Rough week for 10.2b(4); USGA indicates clarification coming
Caddies are allowed in all USGA amateur events (USGA photo)
It wasn’t a banner weekend for the modernized Rules of Golf, and one rule in particular. Rule 10.2b(4) – which prohibits caddies from lining up their players – came under fire when Denny McCarthy incurred a two-shot penalty for violating the rule on Friday at the Waste Management Phoenix Open, only to have that penalty rescinded before the start of play on Saturday.
McCarthy was initially penalized after footage showed his caddie standing behind him as he took practice swings next to his ball. McCarthy, who won last year’s Web.com Tour Championship and formerly played for Virginia, was preparing to hit his approach at the par-5 15th at TPC Scottsdale.
The text of Rule 10.2b(4) places restrictions on a caddie’s position while the player takes his address. It’s worded this way: “When a player begins taking a stance for the stroke and until the stroke is made: The player’s caddie must not deliberately stand in a location on or close to an extension of the line of play behind the ball for any reason.”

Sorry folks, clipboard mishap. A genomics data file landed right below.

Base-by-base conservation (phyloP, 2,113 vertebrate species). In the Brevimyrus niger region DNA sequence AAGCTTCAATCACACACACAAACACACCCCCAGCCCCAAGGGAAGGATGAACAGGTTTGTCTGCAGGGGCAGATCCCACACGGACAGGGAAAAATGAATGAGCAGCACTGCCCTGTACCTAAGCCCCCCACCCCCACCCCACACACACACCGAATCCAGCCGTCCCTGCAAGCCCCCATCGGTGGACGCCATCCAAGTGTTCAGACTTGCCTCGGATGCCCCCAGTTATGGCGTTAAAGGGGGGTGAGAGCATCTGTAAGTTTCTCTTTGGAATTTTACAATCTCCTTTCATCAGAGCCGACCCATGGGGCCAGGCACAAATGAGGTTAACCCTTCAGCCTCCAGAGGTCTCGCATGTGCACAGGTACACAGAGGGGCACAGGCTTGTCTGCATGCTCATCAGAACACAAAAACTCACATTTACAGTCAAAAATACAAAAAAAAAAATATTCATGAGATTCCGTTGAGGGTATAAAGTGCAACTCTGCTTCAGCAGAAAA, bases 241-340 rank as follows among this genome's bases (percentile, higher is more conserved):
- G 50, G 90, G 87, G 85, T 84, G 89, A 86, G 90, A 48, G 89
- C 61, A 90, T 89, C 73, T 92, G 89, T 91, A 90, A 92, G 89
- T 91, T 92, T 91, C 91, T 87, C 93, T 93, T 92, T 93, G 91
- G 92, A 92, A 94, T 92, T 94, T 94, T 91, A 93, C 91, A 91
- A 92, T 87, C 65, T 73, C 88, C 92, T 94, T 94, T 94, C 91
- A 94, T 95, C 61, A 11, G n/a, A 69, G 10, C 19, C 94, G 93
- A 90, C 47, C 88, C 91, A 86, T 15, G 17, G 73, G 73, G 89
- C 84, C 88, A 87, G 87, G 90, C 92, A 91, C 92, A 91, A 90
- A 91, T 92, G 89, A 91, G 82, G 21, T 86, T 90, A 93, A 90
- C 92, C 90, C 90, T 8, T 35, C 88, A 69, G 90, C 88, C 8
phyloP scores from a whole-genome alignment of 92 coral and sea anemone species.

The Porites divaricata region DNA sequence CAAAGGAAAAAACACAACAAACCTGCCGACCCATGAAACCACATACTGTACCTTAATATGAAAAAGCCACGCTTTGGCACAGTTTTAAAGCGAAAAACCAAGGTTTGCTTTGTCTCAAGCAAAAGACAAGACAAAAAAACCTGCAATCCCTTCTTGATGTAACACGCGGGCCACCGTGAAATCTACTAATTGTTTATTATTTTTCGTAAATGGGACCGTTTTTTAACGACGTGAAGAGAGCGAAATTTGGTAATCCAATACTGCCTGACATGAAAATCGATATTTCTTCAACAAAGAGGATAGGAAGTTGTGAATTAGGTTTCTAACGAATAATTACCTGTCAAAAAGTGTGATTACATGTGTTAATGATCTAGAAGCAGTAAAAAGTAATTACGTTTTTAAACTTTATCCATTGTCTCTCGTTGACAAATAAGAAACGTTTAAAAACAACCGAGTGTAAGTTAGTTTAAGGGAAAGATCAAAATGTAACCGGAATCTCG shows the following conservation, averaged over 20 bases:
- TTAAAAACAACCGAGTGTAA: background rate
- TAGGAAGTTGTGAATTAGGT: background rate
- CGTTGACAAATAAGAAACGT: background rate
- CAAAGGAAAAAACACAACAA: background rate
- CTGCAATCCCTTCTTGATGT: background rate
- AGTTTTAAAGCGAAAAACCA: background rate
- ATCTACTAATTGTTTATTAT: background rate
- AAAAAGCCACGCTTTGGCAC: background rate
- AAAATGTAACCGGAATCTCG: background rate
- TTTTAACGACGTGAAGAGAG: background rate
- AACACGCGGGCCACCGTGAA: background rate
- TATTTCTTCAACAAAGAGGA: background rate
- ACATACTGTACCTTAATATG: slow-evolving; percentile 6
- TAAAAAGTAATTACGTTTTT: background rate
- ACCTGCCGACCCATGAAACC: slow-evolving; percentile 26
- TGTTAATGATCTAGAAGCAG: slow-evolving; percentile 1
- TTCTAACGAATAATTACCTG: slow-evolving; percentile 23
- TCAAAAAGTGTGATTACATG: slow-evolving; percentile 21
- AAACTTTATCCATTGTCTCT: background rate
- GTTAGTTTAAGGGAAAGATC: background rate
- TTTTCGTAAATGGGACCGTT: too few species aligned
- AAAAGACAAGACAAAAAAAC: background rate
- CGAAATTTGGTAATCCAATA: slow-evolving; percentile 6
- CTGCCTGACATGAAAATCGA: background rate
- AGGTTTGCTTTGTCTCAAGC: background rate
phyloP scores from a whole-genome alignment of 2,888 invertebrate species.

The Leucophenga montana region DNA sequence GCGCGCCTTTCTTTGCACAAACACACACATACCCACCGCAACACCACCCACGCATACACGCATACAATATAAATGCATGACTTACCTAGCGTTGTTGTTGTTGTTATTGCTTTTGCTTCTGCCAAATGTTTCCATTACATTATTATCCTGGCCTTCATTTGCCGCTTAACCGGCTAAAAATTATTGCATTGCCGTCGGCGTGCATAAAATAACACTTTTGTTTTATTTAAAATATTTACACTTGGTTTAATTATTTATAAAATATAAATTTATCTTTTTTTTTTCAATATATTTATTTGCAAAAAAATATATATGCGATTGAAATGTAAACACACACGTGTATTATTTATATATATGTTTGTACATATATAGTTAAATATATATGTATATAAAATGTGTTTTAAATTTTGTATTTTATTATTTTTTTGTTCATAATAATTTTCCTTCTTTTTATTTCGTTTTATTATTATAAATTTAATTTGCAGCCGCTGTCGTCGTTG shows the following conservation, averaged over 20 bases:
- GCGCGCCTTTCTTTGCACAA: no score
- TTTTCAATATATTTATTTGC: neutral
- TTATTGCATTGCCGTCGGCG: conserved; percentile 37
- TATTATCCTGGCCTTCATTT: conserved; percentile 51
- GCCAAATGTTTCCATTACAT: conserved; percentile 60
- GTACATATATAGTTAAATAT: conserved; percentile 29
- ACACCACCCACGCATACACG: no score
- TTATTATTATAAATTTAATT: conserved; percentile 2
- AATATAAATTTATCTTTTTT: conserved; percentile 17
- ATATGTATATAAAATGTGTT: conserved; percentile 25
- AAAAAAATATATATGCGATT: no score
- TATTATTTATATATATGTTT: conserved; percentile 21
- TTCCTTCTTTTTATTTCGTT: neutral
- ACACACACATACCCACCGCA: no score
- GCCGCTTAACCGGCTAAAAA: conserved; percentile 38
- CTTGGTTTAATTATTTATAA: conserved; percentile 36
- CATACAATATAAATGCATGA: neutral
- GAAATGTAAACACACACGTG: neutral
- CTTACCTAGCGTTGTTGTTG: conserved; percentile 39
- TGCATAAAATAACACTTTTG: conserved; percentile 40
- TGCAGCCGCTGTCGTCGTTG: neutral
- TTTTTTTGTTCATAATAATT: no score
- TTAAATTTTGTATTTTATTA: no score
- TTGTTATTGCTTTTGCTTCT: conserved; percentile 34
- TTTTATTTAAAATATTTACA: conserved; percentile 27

The rule also states that “if the player takes a stance in breach of this Rule, he or she cannot avoid penalty by backing away.” An exception exists on the putting green only.
Tthings truly got sticky at the Waste Management Phoenix Open, according to a Golf Channel report
, when videos surfaced on social media after the second round suggesting that Justin Thomas had also violated the rule.
The USGA had released this statement by Saturday:
A week ago at the European Tour’s Omega Dubai Desert Classic, Haoting Li was handed a two-stroke penalty for violating Rule 10.2b(4), but his penalty stood. It ended up costing him roughly $98,000 in prize money.
So what does it mean for amateurs? In many events, like this weekend’s Jones Cup, caddies are allowed. Whatever interpretation results from the confusion of the past two weeks will serve to help amateurs navigate the new rule as the amateur season ramps up.